NORTH CAROLINA -- The North Carolina High School Athletic Association is having a hard time recruiting referees for sporting events and if the problem continues to worsen, it could eventually lead to cancelled games or shorter seasons.

NCHSAA Commissioner Que Tucker says many older officials are retiring and the organization is struggling to keep young officials on the field due to verbal abuse from fans, coaches, players, and parents.

“Folks are saying 'I just don't like the atmosphere. I don't like the environment in terms of people calling us all kinds of names. We feel bullied. Not only during the game but even sometimes after the contest ends,’” said Tucker.

Tom Southerland has been a high school referee for 35 years.

He's experienced heckling from the crowd firsthand.

"The worst thing people are probably yelled at me has been making comments about my glasses and why I don't have a current prescription," he joked.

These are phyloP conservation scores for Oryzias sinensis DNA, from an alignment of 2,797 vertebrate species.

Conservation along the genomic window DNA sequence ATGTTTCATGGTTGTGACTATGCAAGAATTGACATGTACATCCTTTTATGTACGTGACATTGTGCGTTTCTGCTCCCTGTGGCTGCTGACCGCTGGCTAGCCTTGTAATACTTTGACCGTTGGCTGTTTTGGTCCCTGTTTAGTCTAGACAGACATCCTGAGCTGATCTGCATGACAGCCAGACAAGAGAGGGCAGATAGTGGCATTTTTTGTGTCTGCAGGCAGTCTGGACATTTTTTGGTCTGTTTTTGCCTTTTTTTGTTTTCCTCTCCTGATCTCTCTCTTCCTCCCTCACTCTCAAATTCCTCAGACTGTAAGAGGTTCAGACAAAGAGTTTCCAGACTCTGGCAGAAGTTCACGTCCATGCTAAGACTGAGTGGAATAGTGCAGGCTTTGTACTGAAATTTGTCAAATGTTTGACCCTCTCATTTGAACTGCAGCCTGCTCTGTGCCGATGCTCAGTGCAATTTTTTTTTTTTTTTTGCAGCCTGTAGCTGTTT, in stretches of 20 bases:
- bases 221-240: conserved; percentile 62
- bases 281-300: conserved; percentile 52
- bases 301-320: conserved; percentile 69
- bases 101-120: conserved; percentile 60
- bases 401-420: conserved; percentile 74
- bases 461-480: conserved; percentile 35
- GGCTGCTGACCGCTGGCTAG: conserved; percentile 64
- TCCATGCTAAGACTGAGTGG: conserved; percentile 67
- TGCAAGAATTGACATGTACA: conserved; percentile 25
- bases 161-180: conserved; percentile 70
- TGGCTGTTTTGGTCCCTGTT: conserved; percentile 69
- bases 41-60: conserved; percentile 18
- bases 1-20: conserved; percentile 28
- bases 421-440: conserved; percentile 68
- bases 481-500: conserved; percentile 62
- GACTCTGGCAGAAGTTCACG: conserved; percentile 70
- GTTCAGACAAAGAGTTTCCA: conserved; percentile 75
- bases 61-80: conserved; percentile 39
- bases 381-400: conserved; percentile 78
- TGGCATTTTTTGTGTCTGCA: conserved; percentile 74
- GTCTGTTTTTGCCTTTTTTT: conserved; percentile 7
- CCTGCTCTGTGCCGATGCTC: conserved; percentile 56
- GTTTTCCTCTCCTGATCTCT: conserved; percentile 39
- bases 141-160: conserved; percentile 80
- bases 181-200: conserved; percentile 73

Southerland says he understands the reason why schools are having a difficult time recruiting new officials.

"I've heard them make comments as they were leaving," said Southerland. "But I'm focused on what I'm there to do. It's part of what you hear and you ignore it and keep on going."

The NCHSAA is being proactive in trying to retain quality officials through a sportsmanship initiative -- hoping to inspire better behavior from everyone involved.

The organization started a program called “Together We Make The Right Call.”

“Unless you have walked that walk, unless you have been an official, let's exercise restraint,” said Tucker. “There is something called good sportsmanship.”

Tucker says another part of the problem is money.

High school officials work long hours and do not get paid for the distance they travel or the hours they spend training.

“I remain frustrated and I remain concerned,” said Tucker. “I want us to always have the best people and the most qualified people out there on the field or on the court or wherever it is.”

Tucker says if the number of available officials continues to dwindle, the NCHSAA might have to cancel games or shorten seasons for some sports.

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“If society does not start to respect what these people do, we could be forced to do some things that we may not want to do,” she said.

At the time of this report, the NCHSAA has not yet had to shorten seasons or cancel games due to the shortage of officials.

To alleviate financial pressure for recruits, the NCHSAA is waiving registration fees for new officials.